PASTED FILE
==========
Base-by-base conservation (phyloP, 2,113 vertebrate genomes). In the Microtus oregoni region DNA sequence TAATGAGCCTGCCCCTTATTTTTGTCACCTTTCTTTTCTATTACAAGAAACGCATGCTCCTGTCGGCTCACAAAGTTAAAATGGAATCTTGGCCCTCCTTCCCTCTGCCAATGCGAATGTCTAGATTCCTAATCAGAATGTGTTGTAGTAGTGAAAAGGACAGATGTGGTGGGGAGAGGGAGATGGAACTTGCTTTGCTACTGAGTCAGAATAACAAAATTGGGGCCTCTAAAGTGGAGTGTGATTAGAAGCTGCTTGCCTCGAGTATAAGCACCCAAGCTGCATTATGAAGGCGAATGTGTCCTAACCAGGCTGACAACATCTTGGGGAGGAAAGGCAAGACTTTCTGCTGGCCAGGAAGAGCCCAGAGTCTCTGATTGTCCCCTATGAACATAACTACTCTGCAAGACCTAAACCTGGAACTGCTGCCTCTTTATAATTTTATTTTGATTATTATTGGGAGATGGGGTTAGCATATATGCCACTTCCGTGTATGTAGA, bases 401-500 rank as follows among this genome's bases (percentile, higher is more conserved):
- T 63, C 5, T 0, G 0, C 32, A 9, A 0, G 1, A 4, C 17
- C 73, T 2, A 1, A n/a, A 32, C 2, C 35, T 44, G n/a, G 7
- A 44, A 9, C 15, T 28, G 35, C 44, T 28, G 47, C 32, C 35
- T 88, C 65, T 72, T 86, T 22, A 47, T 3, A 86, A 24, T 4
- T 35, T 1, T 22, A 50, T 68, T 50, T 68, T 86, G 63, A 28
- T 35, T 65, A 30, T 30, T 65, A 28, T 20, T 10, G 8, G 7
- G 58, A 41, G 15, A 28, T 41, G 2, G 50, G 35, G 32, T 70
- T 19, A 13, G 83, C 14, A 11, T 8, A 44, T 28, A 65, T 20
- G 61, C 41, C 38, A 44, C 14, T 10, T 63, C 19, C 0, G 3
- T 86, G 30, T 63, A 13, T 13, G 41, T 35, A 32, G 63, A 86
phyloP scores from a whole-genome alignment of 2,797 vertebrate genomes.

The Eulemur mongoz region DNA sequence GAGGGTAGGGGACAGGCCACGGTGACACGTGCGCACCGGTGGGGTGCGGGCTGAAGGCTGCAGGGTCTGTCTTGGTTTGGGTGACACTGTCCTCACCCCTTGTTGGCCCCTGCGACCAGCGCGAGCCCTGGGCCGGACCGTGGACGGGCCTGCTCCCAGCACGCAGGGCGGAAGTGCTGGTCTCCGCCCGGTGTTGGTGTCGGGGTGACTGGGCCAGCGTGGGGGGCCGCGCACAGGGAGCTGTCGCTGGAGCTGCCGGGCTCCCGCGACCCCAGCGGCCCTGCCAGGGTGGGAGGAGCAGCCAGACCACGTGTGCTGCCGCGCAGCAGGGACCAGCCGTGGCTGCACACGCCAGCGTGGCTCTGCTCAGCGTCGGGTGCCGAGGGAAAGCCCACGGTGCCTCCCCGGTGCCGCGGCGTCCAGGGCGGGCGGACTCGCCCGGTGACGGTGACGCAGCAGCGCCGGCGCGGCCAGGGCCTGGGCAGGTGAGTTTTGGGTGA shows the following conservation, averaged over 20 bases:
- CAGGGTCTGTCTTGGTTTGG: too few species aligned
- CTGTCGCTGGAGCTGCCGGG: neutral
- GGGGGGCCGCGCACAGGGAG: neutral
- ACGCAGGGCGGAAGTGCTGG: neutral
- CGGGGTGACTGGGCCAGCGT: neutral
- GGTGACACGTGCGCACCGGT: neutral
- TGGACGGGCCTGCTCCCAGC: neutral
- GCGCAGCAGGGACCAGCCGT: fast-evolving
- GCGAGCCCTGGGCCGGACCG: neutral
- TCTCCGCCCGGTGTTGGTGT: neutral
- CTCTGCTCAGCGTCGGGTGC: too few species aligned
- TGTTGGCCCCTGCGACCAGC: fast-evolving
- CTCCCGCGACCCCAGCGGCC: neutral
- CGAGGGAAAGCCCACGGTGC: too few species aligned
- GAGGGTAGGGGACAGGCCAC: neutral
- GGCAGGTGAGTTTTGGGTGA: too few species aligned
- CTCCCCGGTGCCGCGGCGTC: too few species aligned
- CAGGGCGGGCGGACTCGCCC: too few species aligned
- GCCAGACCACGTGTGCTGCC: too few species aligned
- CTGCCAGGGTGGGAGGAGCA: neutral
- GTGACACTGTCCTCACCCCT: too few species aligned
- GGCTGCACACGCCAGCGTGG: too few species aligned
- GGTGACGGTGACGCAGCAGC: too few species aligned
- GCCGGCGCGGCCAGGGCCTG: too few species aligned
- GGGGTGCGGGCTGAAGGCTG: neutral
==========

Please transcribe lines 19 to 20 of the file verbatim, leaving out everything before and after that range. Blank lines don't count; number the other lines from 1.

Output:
- GGTGACACGTGCGCACCGGT: neutral
- TGGACGGGCCTGCTCCCAGC: neutral